How To Keep Your Fire & Chimney Safe
Already the hottest summer in living memory is starting to feel like a distant memory as the days get shorter and the nights get colder. With energy prices rising to levels unimaginable twelve months ago, the temptation for those lucky enough to have open fires and wood burners in their homes will be to make greater use of them to stay warmer for less money this winter.
If you are one of those people, it’s essential that you make sure that you’re looking after your chimney properly. This month, we’re examining a few ways to ensure your fire and chimney stay safe, especially in a period when they’re likely to be used considerably more than usual.
Chimneys need to be regularly swept to ensure that they stay clear for smoke and other emissions – including potentially lethal carbon monoxide – to safely escape your home. That should be at least once a year – preferably in autumn, before the fire season gets underway – although it should be much more often if you’re burning wood that has a moisture content greater than 20%.
And remember that if you don’t get your chimney swept annually, it could adversely affect both the warranty you have on your appliance and your home insurance.
Using dried & smoke-free fuels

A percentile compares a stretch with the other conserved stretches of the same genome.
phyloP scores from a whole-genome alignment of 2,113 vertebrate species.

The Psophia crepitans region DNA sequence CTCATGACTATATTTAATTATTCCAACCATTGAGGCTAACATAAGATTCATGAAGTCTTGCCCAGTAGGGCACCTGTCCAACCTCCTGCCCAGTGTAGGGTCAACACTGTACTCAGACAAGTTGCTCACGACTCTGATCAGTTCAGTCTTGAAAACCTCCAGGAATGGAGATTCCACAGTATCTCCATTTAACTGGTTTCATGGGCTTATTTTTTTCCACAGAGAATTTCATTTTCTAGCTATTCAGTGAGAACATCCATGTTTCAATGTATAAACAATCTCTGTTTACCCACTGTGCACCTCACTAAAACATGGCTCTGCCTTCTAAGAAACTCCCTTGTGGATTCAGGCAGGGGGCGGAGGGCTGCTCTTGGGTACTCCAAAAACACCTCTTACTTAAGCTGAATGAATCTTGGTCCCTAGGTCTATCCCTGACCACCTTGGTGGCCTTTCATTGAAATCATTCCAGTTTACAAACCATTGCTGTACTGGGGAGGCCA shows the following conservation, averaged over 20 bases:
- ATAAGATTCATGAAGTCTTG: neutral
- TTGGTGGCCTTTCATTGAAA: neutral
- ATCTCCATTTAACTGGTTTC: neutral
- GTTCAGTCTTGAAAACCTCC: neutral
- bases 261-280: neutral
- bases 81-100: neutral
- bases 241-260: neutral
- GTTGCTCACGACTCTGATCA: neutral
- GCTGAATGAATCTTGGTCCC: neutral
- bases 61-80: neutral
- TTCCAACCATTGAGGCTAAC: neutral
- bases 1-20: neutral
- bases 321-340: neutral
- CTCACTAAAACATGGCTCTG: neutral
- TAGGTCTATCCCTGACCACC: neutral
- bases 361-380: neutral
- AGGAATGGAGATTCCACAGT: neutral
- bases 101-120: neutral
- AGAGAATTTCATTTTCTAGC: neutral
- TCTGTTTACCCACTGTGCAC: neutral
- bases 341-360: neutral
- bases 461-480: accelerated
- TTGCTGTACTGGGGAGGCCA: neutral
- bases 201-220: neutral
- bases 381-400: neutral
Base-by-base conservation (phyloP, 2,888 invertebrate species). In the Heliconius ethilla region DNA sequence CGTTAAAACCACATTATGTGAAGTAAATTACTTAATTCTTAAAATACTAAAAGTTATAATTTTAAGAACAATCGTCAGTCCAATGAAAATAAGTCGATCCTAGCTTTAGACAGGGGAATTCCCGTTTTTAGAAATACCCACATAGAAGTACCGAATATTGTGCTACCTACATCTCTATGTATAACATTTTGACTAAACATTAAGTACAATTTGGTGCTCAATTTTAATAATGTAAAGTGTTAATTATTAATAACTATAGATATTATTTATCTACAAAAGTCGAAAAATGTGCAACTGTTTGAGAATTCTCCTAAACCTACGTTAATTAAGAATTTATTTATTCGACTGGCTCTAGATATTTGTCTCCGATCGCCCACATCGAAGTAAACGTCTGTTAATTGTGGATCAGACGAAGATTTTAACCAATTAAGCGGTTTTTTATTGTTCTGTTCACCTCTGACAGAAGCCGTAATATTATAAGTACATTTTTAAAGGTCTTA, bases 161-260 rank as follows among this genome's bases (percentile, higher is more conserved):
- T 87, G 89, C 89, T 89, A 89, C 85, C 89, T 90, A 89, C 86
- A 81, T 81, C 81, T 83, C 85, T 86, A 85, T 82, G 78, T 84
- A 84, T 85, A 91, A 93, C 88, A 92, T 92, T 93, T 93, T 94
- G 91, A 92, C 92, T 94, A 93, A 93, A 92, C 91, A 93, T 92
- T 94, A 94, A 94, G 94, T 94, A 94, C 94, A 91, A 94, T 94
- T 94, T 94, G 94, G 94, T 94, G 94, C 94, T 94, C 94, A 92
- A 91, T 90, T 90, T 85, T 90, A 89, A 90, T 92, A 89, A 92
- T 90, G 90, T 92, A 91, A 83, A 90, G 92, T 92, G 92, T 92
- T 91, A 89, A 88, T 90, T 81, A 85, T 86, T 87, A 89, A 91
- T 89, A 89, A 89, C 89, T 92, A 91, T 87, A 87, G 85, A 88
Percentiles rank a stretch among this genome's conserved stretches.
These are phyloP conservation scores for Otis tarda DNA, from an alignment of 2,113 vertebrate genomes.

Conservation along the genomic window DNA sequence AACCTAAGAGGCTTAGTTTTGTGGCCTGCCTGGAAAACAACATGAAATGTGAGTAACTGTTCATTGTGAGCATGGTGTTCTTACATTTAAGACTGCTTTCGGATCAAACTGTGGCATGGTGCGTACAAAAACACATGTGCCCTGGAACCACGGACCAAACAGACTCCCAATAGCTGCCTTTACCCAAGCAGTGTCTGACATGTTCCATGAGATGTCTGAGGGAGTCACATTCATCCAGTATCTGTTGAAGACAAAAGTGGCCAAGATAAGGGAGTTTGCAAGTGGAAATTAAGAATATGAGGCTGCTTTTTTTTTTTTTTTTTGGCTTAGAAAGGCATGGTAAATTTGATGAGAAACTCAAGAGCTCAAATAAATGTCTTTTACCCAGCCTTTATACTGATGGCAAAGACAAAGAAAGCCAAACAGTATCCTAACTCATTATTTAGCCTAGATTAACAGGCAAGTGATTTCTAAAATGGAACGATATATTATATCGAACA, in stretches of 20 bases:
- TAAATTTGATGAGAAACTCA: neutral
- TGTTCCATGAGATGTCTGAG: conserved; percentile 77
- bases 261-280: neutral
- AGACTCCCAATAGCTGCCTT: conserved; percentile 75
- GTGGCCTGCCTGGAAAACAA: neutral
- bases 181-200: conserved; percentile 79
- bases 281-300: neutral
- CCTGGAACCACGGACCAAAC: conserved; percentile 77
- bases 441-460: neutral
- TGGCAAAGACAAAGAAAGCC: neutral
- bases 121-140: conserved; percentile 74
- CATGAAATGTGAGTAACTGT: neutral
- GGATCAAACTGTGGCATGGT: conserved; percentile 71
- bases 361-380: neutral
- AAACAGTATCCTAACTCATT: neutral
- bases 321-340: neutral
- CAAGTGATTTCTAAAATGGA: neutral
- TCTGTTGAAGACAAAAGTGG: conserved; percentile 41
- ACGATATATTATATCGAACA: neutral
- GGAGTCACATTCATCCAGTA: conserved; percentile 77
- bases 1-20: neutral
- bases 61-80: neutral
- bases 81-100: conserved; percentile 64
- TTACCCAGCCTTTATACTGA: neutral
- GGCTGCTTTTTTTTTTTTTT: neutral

As we described in this previous article, burning wet wood can create creosote that can harden and attach to the inside of a chimney, causing blockages and increasing the potential for damaging chimney fires. But it’s not just wet wood that’s the problem – basically, the more emissions your fuel produces, the more damage it can do to your chimney. Quite apart from the environmental benefits, kiln-dried wood, briquettes and other smoke-free fuels will always be the best choice.
Cap your chimney
We’ve already described how you want to make sure things can escape all the way up and out of your chimney. At the same time, you also want to prevent things from coming down your chimney (apart from Santa, of course). Capping your chimney can prevent rainwater from causing damp, birds from building nests and other detritus such as leaves from getting in where you really don’t want them.
Try to avoid building too big a fire, as if it gets too hot, the inside of the chimney could crack and there’s a greater chance of a buildup of that damaging creosote we were talking about. If you’re burning wood, it should be done on a grate at the back of your fireplace.
Put your fire out
Fires that are left to smoulder will continue to push damaging smoke up your chimney. So, if you’ve got all the heat you want out of your fire and you’re going to bed, make sure your fire is fully out first. This shouldn’t be an issue with a good dry wood, as it should burn so hot and so efficiently that there’s not usually anything left to smoulder at the end.
If you have any questions about your chimney, or associated parts, pipes, caps and other accessories for your multi-fuel and woodburning stoves, please get in touch with the experts at our sister company UK Stoves.
For the best fuel for your fire and chimney, talk to the experts at KG Smith & Son. We have one of the widest selections of smoke-free fuel, kiln-dried wood and recycled wood briquettes available online, with fast delivery to wherever you are in the country, including Northampton, Oxford and Cambridge.
Get in touch with us now for more information.